I confess that all of this makes me pretty nervous. I am nervous because I do not know for sure where all this is going: I am not sure whether we will see a limited and essentially non-controversial update, or whether the principles of the 1997 Act set out above are about to be changed. If the latter, then we should really be having a wider debate (or indeed, any kind of debate) about what is proposed. And it would need to be seen in the context of whatever is going to be proposed in the report of the higher education strategic review now nearing completion.

But even if the intentions of the legislation are presented as limited in nature, they may not be that in practice. For example, quality assurance (which will definitely be affected) goes to the heart of the system, and transferring the responsibility for monitoring this from university governing authorities (which they have delegated to the Irish Universities Quality Board) to a state bureaucracy is not a minor step and may have profound implications for the nature of Irish higher education.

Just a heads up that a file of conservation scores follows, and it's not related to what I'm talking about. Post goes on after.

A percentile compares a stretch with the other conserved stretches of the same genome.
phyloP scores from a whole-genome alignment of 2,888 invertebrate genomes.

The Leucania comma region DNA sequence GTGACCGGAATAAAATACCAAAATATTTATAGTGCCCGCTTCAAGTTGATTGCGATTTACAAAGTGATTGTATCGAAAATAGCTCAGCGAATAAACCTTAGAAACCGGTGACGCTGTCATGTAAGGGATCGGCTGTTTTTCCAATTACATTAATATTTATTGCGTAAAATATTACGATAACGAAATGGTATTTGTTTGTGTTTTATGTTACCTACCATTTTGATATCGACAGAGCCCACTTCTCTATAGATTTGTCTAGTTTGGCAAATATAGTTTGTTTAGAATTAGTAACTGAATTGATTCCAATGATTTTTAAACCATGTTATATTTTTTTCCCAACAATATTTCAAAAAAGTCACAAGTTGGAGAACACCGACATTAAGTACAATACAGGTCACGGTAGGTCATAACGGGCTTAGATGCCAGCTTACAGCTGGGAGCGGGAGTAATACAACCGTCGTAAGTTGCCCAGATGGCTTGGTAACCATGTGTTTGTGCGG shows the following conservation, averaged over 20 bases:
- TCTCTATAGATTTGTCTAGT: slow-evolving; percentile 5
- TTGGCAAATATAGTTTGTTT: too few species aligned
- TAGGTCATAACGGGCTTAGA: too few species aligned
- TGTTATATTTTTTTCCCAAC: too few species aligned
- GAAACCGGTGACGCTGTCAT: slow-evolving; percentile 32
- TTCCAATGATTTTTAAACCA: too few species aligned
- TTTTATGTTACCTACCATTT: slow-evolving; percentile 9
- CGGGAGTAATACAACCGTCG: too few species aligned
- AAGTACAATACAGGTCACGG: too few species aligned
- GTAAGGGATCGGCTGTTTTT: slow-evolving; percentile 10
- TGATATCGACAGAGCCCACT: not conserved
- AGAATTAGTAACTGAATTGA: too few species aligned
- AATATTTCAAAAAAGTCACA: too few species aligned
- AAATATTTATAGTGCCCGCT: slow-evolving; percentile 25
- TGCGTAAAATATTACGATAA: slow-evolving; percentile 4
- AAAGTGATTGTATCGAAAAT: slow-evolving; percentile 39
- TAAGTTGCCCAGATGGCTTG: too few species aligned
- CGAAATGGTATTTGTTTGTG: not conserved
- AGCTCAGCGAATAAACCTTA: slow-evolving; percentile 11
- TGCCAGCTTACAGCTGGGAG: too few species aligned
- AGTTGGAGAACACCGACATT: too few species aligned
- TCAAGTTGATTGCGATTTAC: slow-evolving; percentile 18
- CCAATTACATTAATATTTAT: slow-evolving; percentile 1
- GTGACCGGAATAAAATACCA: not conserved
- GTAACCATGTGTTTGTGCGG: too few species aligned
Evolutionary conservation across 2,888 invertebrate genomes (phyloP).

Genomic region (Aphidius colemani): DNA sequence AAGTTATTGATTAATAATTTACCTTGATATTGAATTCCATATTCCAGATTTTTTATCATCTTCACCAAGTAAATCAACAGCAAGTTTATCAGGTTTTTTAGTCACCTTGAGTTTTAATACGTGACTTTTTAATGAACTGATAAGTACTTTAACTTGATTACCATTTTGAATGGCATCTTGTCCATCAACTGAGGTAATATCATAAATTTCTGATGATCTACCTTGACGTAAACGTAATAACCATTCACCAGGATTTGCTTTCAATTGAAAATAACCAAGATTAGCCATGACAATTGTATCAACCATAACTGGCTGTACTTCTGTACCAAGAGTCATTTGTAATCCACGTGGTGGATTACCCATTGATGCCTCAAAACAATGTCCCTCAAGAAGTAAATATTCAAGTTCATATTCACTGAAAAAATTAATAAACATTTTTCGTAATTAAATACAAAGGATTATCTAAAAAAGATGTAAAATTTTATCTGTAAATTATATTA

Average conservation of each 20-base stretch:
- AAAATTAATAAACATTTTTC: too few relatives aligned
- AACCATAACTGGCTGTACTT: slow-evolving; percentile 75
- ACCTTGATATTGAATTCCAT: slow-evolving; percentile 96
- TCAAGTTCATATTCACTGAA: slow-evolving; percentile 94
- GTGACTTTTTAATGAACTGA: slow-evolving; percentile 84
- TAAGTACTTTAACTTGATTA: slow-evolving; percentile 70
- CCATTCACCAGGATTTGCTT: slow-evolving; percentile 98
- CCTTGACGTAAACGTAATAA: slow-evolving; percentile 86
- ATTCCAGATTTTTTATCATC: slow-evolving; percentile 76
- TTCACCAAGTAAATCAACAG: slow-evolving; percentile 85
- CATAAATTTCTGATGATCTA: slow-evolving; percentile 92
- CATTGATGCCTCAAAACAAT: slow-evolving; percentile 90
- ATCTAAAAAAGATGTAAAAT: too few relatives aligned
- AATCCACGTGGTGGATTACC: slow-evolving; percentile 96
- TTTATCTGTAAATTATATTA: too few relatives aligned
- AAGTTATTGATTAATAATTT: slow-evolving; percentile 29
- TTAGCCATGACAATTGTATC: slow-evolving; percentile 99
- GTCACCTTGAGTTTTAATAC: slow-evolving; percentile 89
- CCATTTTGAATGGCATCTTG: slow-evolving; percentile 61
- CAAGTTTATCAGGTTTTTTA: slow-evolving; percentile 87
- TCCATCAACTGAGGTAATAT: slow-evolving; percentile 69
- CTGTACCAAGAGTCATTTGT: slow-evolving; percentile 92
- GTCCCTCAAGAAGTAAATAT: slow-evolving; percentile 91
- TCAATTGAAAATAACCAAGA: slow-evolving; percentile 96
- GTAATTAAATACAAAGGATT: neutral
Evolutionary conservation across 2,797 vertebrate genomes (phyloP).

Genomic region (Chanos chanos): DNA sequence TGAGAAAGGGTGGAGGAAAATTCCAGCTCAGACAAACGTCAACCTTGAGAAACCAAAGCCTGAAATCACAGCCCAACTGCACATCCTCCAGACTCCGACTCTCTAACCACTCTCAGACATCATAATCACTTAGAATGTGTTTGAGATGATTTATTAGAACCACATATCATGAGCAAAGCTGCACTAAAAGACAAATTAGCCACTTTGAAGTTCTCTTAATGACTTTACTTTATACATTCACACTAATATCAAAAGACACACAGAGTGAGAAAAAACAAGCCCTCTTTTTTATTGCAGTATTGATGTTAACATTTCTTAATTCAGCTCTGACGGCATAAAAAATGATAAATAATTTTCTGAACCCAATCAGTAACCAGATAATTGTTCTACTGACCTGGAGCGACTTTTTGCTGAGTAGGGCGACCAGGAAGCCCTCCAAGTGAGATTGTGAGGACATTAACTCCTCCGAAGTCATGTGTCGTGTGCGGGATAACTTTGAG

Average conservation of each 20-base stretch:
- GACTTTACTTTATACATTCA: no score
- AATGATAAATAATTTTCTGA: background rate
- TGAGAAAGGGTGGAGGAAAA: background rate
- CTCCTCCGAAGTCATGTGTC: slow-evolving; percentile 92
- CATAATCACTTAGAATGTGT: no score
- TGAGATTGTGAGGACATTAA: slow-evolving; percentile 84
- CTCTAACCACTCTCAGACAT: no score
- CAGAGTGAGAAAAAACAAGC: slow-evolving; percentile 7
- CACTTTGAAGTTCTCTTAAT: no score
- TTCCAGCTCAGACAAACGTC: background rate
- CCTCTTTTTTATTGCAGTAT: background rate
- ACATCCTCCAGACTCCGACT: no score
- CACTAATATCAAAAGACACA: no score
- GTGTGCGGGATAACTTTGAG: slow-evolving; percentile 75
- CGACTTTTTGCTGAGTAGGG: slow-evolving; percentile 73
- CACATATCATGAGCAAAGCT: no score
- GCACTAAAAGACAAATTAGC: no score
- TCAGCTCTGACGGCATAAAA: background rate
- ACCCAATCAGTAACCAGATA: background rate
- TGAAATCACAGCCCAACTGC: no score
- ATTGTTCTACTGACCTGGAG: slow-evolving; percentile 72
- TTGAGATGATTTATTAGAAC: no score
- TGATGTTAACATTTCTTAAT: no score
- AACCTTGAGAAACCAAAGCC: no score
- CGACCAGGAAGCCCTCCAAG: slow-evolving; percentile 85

Universities cannot insist that a perfect state has been reached under the 1997 Act and that nothing can ever change. But they can and should argue that the 1997 Act represents a major national settlement on what constitutes a high value university system and that it should not be changed lightly or without proper concern for the implications. What we have right now is a move, at least potentially, to change the system on the back of budget considerations and anecdotal comments on university performance. If that happens, it would not be good enough. So it is now time to explain what is intended and to open discussions on the details. Irish universities are key to Ireland’s economic, social and cultural future. They can and should be reviewed critically, but not casually.